The characteristics of residents with unawareness of hepatitis C virus infection in community

2018 PLoS ONE 13;2 (e0193251)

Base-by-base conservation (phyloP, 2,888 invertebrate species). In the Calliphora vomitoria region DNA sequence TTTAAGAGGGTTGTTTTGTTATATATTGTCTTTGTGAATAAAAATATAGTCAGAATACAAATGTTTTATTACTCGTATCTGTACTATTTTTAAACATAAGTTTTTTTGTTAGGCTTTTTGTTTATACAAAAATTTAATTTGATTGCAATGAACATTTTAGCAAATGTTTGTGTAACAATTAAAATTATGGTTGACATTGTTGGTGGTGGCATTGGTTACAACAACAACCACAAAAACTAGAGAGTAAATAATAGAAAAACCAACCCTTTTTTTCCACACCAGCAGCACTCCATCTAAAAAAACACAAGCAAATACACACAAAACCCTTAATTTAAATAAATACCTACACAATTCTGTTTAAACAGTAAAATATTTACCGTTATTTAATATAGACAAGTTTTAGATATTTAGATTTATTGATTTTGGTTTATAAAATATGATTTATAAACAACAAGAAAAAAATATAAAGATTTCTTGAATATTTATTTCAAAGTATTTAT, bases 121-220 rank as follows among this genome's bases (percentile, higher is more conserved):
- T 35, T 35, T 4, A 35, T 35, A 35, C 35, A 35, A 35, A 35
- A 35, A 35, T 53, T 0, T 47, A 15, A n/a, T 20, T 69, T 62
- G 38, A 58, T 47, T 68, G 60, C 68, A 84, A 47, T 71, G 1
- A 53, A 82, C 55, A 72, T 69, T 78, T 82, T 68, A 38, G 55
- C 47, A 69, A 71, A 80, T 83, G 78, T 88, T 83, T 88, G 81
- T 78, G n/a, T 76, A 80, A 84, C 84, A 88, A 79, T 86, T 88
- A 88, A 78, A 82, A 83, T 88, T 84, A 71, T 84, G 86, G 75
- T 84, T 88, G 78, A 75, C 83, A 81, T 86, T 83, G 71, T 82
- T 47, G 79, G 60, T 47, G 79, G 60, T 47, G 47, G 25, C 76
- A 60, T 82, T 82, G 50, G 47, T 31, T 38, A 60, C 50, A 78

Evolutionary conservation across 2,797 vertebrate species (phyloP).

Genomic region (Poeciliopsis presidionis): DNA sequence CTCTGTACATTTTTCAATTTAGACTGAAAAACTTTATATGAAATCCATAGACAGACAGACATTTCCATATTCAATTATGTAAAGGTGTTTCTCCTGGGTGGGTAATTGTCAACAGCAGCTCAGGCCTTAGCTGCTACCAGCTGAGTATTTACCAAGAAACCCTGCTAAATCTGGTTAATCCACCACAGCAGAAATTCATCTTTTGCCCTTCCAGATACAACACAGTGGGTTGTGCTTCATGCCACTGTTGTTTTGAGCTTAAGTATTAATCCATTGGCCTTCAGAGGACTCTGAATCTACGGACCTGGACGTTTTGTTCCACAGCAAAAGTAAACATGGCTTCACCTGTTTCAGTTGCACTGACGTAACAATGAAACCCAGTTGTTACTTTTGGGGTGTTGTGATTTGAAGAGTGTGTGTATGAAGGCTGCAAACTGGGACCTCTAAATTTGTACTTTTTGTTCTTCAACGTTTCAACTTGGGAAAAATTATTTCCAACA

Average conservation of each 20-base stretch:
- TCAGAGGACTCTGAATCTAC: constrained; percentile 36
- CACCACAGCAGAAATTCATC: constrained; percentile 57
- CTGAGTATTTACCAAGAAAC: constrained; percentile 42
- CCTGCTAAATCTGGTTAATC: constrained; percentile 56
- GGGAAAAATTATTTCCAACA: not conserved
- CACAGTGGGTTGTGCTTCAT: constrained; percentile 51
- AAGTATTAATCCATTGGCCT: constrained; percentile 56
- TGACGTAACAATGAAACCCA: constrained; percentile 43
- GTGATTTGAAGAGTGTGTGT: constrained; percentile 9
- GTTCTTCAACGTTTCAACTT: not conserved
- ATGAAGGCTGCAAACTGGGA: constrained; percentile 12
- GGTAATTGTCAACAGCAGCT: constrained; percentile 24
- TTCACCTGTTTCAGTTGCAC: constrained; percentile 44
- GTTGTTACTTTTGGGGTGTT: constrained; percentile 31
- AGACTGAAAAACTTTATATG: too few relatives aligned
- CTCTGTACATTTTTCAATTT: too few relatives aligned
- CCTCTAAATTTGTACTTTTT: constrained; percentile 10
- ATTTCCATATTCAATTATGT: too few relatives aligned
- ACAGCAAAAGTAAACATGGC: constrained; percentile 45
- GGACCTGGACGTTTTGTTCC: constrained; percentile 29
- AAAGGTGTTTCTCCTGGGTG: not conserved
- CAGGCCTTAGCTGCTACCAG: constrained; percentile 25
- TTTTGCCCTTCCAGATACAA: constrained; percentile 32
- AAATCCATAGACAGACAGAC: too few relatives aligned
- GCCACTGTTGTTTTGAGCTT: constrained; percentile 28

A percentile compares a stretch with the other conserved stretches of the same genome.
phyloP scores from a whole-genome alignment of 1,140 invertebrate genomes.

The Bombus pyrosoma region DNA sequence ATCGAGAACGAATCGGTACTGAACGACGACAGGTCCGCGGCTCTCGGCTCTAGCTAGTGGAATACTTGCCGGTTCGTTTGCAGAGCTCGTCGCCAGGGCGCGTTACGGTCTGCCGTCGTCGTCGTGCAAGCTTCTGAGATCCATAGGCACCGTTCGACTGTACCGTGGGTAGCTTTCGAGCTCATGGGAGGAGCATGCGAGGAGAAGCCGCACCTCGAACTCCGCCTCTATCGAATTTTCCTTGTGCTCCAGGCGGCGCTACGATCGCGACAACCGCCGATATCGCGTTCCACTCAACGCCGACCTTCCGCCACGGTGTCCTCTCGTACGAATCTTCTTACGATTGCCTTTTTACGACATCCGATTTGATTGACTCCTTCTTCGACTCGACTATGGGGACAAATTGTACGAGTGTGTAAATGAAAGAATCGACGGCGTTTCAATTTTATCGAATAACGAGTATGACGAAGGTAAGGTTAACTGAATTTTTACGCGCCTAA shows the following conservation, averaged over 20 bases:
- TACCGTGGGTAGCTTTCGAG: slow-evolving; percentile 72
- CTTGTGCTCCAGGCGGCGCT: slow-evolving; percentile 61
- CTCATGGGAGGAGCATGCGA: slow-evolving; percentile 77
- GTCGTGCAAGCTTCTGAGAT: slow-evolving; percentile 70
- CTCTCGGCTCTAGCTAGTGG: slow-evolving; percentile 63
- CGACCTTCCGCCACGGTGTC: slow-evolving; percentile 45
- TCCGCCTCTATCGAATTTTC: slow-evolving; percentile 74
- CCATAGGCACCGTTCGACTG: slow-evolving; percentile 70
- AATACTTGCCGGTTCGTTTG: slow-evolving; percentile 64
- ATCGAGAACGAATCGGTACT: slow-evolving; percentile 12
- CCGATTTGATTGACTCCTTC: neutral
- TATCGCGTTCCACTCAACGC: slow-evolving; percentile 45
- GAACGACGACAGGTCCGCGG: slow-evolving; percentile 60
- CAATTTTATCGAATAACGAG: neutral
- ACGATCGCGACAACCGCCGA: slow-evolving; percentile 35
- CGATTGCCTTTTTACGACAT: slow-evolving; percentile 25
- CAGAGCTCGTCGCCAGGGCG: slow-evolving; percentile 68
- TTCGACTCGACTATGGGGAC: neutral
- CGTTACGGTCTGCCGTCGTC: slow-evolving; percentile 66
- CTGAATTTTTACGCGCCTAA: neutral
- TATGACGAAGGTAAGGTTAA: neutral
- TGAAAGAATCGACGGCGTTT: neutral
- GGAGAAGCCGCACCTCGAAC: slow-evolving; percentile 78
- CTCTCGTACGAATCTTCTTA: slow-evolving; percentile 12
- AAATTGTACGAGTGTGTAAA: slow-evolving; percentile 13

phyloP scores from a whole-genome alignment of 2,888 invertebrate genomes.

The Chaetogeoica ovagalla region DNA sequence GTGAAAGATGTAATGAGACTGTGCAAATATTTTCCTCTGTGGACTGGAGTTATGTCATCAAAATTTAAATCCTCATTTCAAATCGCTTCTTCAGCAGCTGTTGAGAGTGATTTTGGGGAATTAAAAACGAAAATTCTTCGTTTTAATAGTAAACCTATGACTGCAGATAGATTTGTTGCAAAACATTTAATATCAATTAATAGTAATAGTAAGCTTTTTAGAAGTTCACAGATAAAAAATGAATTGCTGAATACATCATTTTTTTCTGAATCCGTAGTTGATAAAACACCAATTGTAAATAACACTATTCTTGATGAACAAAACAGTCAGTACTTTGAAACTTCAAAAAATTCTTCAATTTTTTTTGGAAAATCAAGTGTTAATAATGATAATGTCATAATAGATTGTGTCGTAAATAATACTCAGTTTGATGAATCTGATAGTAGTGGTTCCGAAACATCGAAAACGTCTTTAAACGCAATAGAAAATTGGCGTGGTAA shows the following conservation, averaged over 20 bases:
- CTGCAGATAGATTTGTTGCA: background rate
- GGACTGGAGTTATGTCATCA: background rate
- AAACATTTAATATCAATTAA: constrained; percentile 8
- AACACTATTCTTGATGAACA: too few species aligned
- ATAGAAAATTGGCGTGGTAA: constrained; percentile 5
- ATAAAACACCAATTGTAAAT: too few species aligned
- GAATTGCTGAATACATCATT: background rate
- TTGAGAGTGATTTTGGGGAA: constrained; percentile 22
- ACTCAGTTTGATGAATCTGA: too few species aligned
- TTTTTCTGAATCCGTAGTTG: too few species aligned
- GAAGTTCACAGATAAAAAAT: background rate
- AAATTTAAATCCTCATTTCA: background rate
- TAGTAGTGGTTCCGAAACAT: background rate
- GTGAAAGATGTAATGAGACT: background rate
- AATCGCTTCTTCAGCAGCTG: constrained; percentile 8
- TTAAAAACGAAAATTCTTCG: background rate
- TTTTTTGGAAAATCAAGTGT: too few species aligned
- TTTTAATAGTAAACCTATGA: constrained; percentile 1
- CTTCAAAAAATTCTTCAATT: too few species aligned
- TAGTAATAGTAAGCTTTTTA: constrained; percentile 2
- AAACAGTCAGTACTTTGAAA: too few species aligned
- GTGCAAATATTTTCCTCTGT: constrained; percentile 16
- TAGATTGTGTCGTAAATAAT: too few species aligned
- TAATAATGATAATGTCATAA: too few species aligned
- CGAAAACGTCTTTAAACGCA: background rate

BACKGROUND: Control of hepatitis C virus infection (HCV) is an increasingly important issue. Enhancing screening coverage is necessary to discover more HCV infected subjects in community. However, a substantial population is unaware of HCV infection that needs more attention. AIM: The aims of this study were to evaluate the status of HCV infected residents in remote villages, to compare characteristics between already known and unaware HCV infection subjects, and to analyze the disease insights. PATIENTS AND METHODS: Screening intervention for liver diseases was conducted in remote villages of Tainan City of southern Taiwan from August 2014 to July 2016. Items of screening examinations included questionnaire, blood sampling for liver tests and viral hepatitis markers (hepatitis B surface antigen and anti-HCV antibody), abdominal sonography survey, and liver stiffness measurement by transient elastography. Quantitation of HCV RNA was measured for residents with positive anti-HCV antibody. RESULTS: A total of 194 (13.5%) out of 1439 participants showed positive for anti-HCV antibody. HCV viremia was detected in 119 (61.3%) residents. Previously unaware HCV infection by questionnaire record was present in 68 (35.1%) of ant-HCV positive residents. By multivariate logistic analysis, unaware HCV infected residents exhibited significantly mild liver fibrosis (OR 0.876, 95% CI 0.782~0.981, p = 0.022), more prevalent of heart diseases (OR 6.082, 95% CI 1.963~18.839, p = 0.002), and less cluster of family history of liver diseases (OR 0.291, 95% CI 0.113~0.750, p = 0.011) when comparing with already known HCV infected residents. Among the 126 already know HCV infected residents, only 59 (46.8%) received antiviral treatment or regular follow-up. No concept or no willing to receive medical care was observed in 44 (34.9%) residents. CONCLUSION: In HCV endemic villages of Taiwan, residents with unaware HCV infection comprised about one third of HCV infected residents and exhibited obscure characteristics to identify. Less than half of already known HCV infected residents received adequate medical care. To eliminate HCV infection, vigorous efforts on enhancing screening coverage, educating update knowledge of liver diseases, and linking to medical care are urgently needed.

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